March 21, 2014 8:48 PM | Lena LeRay
If you're looking for a puzzle game that will give you a chance to relax and exercise your inner artist, then Let There Be Life from husband and wife developer Backward pieS is exactly what you want. Originally conceived for Edge Online's Get Into Games Challenge 2013 under the theme "do no harm", Let There Be Life tasks you with attaching and elongating leafy branches to a tree trunk to increase the tree's health without throwing too much shade on the flowers below.
In each level, you begin with a tree trunk with some flowers (and possibly a couple of mushrooms) on the ground around it. You are given a series of random tree branch pieces which must be attached to the existing tree in order. Any piece of branch can be attached to any part of the tree that is bigger than itself. This allows the player to attach chunks of branch of gradually decreasing size to each other to create long branches, but it also allows for twigs to be attached to larch branches or even directly to the trunk. Each chunk of branch has zero to several leaves, which cast shadow straight down onto the ground below them, and having multiple leaves cast shadows in the same spot makes it darker and darker.
The flowers on the ground can survive with a certain amount of shade, but if there are too many leaves above them, they'll die. If a flower dies, you fail the level and will have to start again. Mushrooms, however, love the darkness and will grow in size as they fall into greater shadow. When a mushroom reaches full size, it starts to glow, giving flowers a one-time regeneration to full health. This allows for putting a lot more shadow on a flower if leveraged correctly, but it's often possible to fill out a tree without needing the mushrooms.
Let There Be Life isn't really a challenging puzzle game. It's easy to fill out any tree's health without killing the flowers underneath, though you certainly can fail if you're not paying attention. The real challenge is in creating a tree you'd be willing to show off to someone without killing the flowers. You have to use whatever chunk of branch you're given when you receive it, and sometimes that leads to some wonky-looking branches. Even those strange branches can be made to look like they belong there, though, because many real trees have a branch or two that makes a strange turn.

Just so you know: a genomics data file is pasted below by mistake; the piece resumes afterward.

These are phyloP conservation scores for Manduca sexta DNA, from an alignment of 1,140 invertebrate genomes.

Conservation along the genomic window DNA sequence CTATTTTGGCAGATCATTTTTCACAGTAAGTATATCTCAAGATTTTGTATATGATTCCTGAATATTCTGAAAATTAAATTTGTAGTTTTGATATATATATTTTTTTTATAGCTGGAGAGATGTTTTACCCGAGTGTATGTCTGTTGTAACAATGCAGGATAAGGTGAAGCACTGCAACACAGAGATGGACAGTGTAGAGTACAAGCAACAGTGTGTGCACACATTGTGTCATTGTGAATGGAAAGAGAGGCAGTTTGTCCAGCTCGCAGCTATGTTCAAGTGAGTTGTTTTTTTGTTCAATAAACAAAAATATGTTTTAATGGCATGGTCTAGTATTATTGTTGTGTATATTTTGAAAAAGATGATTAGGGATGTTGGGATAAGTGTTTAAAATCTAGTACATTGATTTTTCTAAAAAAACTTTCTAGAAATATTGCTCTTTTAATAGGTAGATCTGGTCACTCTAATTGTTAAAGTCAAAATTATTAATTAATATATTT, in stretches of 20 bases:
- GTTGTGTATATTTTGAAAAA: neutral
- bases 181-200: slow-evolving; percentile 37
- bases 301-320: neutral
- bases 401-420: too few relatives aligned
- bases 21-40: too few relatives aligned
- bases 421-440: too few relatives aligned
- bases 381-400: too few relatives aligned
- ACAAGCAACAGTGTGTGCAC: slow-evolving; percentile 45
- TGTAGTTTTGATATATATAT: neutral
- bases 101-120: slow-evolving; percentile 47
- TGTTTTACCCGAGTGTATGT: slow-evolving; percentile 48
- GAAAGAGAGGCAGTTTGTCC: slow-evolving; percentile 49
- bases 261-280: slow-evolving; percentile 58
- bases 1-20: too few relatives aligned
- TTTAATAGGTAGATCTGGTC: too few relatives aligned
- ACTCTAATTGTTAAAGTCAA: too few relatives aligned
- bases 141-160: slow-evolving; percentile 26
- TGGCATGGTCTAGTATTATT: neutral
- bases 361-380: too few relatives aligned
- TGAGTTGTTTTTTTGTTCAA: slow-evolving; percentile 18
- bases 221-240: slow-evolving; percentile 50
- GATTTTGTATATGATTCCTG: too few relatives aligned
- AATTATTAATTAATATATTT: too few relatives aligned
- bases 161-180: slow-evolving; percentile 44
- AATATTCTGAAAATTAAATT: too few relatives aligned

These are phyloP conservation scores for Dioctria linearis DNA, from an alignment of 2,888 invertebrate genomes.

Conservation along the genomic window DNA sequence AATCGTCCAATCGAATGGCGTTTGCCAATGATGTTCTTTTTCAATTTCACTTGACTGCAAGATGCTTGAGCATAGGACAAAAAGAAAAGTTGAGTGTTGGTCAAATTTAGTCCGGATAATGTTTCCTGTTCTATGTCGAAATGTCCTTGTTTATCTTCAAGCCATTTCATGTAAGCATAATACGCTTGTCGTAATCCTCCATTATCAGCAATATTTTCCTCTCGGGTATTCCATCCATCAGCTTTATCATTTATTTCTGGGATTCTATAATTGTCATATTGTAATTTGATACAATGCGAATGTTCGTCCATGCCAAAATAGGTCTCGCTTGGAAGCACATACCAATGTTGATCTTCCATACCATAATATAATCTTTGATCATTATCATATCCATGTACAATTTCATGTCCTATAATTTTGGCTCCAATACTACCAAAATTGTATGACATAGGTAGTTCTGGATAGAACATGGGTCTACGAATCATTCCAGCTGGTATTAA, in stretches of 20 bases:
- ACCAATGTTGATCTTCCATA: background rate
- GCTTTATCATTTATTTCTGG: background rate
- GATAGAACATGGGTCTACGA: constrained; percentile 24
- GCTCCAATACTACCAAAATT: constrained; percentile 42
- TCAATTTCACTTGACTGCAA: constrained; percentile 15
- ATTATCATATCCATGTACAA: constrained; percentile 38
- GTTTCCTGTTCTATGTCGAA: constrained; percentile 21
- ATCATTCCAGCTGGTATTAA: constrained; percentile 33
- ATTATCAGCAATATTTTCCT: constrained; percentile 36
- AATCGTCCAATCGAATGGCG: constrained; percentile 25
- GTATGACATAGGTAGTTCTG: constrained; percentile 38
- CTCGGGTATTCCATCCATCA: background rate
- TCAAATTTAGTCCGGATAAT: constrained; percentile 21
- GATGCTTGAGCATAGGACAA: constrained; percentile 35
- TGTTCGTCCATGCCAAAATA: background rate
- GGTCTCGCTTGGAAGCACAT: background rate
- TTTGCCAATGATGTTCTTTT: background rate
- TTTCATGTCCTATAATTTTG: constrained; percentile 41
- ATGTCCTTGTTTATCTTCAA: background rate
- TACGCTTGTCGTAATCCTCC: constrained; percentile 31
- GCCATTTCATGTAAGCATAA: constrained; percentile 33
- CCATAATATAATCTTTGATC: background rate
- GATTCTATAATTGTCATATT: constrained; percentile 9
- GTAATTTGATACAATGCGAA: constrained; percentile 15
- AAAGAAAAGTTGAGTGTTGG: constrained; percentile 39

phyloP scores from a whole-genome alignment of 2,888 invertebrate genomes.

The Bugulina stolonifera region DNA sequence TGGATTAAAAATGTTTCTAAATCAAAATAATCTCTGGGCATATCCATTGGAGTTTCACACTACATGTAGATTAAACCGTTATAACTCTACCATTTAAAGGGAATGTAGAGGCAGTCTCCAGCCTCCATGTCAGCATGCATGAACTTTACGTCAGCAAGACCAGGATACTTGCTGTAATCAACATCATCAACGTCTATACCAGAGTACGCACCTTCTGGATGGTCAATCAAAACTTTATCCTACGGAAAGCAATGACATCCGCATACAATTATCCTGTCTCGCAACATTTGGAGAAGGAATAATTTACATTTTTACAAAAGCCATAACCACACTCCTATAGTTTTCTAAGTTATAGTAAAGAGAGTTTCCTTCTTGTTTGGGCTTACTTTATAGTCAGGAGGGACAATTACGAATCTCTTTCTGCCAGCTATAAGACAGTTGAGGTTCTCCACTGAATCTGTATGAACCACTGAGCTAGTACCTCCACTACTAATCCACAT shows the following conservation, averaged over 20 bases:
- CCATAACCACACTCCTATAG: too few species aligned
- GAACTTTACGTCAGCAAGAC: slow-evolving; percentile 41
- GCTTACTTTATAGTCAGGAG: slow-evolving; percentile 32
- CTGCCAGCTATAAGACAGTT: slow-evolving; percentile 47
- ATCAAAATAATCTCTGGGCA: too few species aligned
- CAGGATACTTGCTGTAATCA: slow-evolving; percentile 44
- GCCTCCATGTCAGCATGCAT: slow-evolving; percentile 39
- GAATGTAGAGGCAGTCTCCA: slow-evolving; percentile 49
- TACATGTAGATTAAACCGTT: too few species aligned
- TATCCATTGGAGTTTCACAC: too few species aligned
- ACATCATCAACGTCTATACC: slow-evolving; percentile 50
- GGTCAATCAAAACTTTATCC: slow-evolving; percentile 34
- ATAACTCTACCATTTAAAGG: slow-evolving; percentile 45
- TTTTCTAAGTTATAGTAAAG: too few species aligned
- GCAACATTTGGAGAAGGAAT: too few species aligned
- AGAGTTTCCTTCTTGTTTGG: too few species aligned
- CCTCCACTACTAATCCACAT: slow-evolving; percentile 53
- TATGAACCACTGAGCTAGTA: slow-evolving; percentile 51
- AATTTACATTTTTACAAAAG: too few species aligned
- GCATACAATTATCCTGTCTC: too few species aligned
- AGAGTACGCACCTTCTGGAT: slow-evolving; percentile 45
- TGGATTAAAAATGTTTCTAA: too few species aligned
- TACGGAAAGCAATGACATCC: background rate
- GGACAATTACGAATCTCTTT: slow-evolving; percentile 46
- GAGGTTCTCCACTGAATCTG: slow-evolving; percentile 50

Purely decorative elements such as birds and butterflies are unlocked as you play, too, which add splashes of color and can be used to fill in strange-looking gaps in your tree. It's a great game to play at the end of a long day (or a long two weeks, as was the case when I tried it), allowing for creativity within gentle restrictions and with lovely art and music.
Right now, Let There Be Life is only available for Windows at the price of $7.99, but an Android version is currently in the works and Mac and iOS versions are planned for later this year. It's currently being distributed via Desura, IndieGameStand, and a Humble Widget, but the game is up for votes on Steam Greenlight, as well, and anyone who buys it now will get a Steam key if it's successfully greenlit.